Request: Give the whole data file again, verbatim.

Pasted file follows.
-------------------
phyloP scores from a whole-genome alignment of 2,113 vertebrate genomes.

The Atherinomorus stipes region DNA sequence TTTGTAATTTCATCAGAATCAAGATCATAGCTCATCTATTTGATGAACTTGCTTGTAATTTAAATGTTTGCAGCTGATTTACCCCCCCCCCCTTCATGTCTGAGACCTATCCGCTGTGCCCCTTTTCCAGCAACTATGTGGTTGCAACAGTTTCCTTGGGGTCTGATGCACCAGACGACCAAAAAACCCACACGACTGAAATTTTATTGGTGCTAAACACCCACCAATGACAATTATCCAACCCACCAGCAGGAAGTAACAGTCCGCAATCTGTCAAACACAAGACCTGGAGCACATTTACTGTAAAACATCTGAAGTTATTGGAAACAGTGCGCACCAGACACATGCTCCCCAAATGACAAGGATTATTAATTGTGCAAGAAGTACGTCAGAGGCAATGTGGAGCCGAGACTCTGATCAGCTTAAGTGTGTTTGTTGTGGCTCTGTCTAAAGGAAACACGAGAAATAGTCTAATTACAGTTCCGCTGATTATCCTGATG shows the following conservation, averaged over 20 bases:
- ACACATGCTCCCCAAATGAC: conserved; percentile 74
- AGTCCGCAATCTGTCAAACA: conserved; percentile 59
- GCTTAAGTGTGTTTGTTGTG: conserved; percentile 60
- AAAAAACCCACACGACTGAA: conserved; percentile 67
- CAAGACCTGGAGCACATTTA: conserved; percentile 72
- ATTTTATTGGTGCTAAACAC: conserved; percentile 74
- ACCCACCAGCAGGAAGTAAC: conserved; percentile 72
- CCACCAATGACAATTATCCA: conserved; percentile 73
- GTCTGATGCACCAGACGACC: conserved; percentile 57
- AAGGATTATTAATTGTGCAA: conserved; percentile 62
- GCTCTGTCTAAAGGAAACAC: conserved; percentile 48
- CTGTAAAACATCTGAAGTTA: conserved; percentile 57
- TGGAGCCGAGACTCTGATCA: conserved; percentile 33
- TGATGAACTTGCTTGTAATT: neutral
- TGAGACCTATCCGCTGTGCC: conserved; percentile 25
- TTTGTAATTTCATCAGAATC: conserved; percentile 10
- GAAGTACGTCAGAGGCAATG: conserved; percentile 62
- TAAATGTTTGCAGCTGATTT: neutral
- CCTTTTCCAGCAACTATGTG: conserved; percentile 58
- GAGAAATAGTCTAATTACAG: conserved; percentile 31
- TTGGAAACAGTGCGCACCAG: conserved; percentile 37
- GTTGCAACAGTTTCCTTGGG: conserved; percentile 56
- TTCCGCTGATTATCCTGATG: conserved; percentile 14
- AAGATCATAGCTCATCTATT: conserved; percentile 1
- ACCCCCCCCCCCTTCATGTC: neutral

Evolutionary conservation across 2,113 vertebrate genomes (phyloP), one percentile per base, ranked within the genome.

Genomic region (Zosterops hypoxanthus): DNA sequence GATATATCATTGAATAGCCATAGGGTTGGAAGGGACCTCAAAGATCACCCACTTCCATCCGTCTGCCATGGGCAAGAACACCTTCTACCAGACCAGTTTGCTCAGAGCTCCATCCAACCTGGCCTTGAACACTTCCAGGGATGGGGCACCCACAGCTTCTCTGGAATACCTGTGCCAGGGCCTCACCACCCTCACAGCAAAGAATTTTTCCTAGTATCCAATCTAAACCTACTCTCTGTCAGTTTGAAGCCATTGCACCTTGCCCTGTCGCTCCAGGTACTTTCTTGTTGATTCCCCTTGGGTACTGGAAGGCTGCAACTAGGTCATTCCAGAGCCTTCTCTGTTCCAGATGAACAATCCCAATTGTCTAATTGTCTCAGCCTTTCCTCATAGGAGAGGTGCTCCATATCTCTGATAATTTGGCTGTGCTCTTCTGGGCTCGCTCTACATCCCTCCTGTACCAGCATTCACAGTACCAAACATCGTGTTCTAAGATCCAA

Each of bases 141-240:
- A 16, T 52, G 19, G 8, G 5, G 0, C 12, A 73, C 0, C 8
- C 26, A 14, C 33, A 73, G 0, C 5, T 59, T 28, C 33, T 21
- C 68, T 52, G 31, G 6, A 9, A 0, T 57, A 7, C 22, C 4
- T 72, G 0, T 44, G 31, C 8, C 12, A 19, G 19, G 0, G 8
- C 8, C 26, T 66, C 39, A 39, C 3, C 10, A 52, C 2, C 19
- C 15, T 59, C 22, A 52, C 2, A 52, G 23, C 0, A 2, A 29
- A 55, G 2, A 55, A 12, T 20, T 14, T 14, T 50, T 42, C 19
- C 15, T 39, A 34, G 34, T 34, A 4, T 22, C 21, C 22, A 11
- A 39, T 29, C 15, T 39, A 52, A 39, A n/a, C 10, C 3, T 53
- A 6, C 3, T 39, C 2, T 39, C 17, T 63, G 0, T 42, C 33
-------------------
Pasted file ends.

phyloP scores from a whole-genome alignment of 2,113 vertebrate genomes.

The Atherinomorus stipes region DNA sequence TTTGTAATTTCATCAGAATCAAGATCATAGCTCATCTATTTGATGAACTTGCTTGTAATTTAAATGTTTGCAGCTGATTTACCCCCCCCCCCTTCATGTCTGAGACCTATCCGCTGTGCCCCTTTTCCAGCAACTATGTGGTTGCAACAGTTTCCTTGGGGTCTGATGCACCAGACGACCAAAAAACCCACACGACTGAAATTTTATTGGTGCTAAACACCCACCAATGACAATTATCCAACCCACCAGCAGGAAGTAACAGTCCGCAATCTGTCAAACACAAGACCTGGAGCACATTTACTGTAAAACATCTGAAGTTATTGGAAACAGTGCGCACCAGACACATGCTCCCCAAATGACAAGGATTATTAATTGTGCAAGAAGTACGTCAGAGGCAATGTGGAGCCGAGACTCTGATCAGCTTAAGTGTGTTTGTTGTGGCTCTGTCTAAAGGAAACACGAGAAATAGTCTAATTACAGTTCCGCTGATTATCCTGATG shows the following conservation, averaged over 20 bases:
- ACACATGCTCCCCAAATGAC: conserved; percentile 74
- AGTCCGCAATCTGTCAAACA: conserved; percentile 59
- GCTTAAGTGTGTTTGTTGTG: conserved; percentile 60
- AAAAAACCCACACGACTGAA: conserved; percentile 67
- CAAGACCTGGAGCACATTTA: conserved; percentile 72
- ATTTTATTGGTGCTAAACAC: conserved; percentile 74
- ACCCACCAGCAGGAAGTAAC: conserved; percentile 72
- CCACCAATGACAATTATCCA: conserved; percentile 73
- GTCTGATGCACCAGACGACC: conserved; percentile 57
- AAGGATTATTAATTGTGCAA: conserved; percentile 62
- GCTCTGTCTAAAGGAAACAC: conserved; percentile 48
- CTGTAAAACATCTGAAGTTA: conserved; percentile 57
- TGGAGCCGAGACTCTGATCA: conserved; percentile 33
- TGATGAACTTGCTTGTAATT: neutral
- TGAGACCTATCCGCTGTGCC: conserved; percentile 25
- TTTGTAATTTCATCAGAATC: conserved; percentile 10
- GAAGTACGTCAGAGGCAATG: conserved; percentile 62
- TAAATGTTTGCAGCTGATTT: neutral
- CCTTTTCCAGCAACTATGTG: conserved; percentile 58
- GAGAAATAGTCTAATTACAG: conserved; percentile 31
- TTGGAAACAGTGCGCACCAG: conserved; percentile 37
- GTTGCAACAGTTTCCTTGGG: conserved; percentile 56
- TTCCGCTGATTATCCTGATG: conserved; percentile 14
- AAGATCATAGCTCATCTATT: conserved; percentile 1
- ACCCCCCCCCCCTTCATGTC: neutral

Evolutionary conservation across 2,113 vertebrate genomes (phyloP), one percentile per base, ranked within the genome.

Genomic region (Zosterops hypoxanthus): DNA sequence GATATATCATTGAATAGCCATAGGGTTGGAAGGGACCTCAAAGATCACCCACTTCCATCCGTCTGCCATGGGCAAGAACACCTTCTACCAGACCAGTTTGCTCAGAGCTCCATCCAACCTGGCCTTGAACACTTCCAGGGATGGGGCACCCACAGCTTCTCTGGAATACCTGTGCCAGGGCCTCACCACCCTCACAGCAAAGAATTTTTCCTAGTATCCAATCTAAACCTACTCTCTGTCAGTTTGAAGCCATTGCACCTTGCCCTGTCGCTCCAGGTACTTTCTTGTTGATTCCCCTTGGGTACTGGAAGGCTGCAACTAGGTCATTCCAGAGCCTTCTCTGTTCCAGATGAACAATCCCAATTGTCTAATTGTCTCAGCCTTTCCTCATAGGAGAGGTGCTCCATATCTCTGATAATTTGGCTGTGCTCTTCTGGGCTCGCTCTACATCCCTCCTGTACCAGCATTCACAGTACCAAACATCGTGTTCTAAGATCCAA

Each of bases 141-240:
- A 16, T 52, G 19, G 8, G 5, G 0, C 12, A 73, C 0, C 8
- C 26, A 14, C 33, A 73, G 0, C 5, T 59, T 28, C 33, T 21
- C 68, T 52, G 31, G 6, A 9, A 0, T 57, A 7, C 22, C 4
- T 72, G 0, T 44, G 31, C 8, C 12, A 19, G 19, G 0, G 8
- C 8, C 26, T 66, C 39, A 39, C 3, C 10, A 52, C 2, C 19
- C 15, T 59, C 22, A 52, C 2, A 52, G 23, C 0, A 2, A 29
- A 55, G 2, A 55, A 12, T 20, T 14, T 14, T 50, T 42, C 19
- C 15, T 39, A 34, G 34, T 34, A 4, T 22, C 21, C 22, A 11
- A 39, T 29, C 15, T 39, A 52, A 39, A n/a, C 10, C 3, T 53
- A 6, C 3, T 39, C 2, T 39, C 17, T 63, G 0, T 42, C 33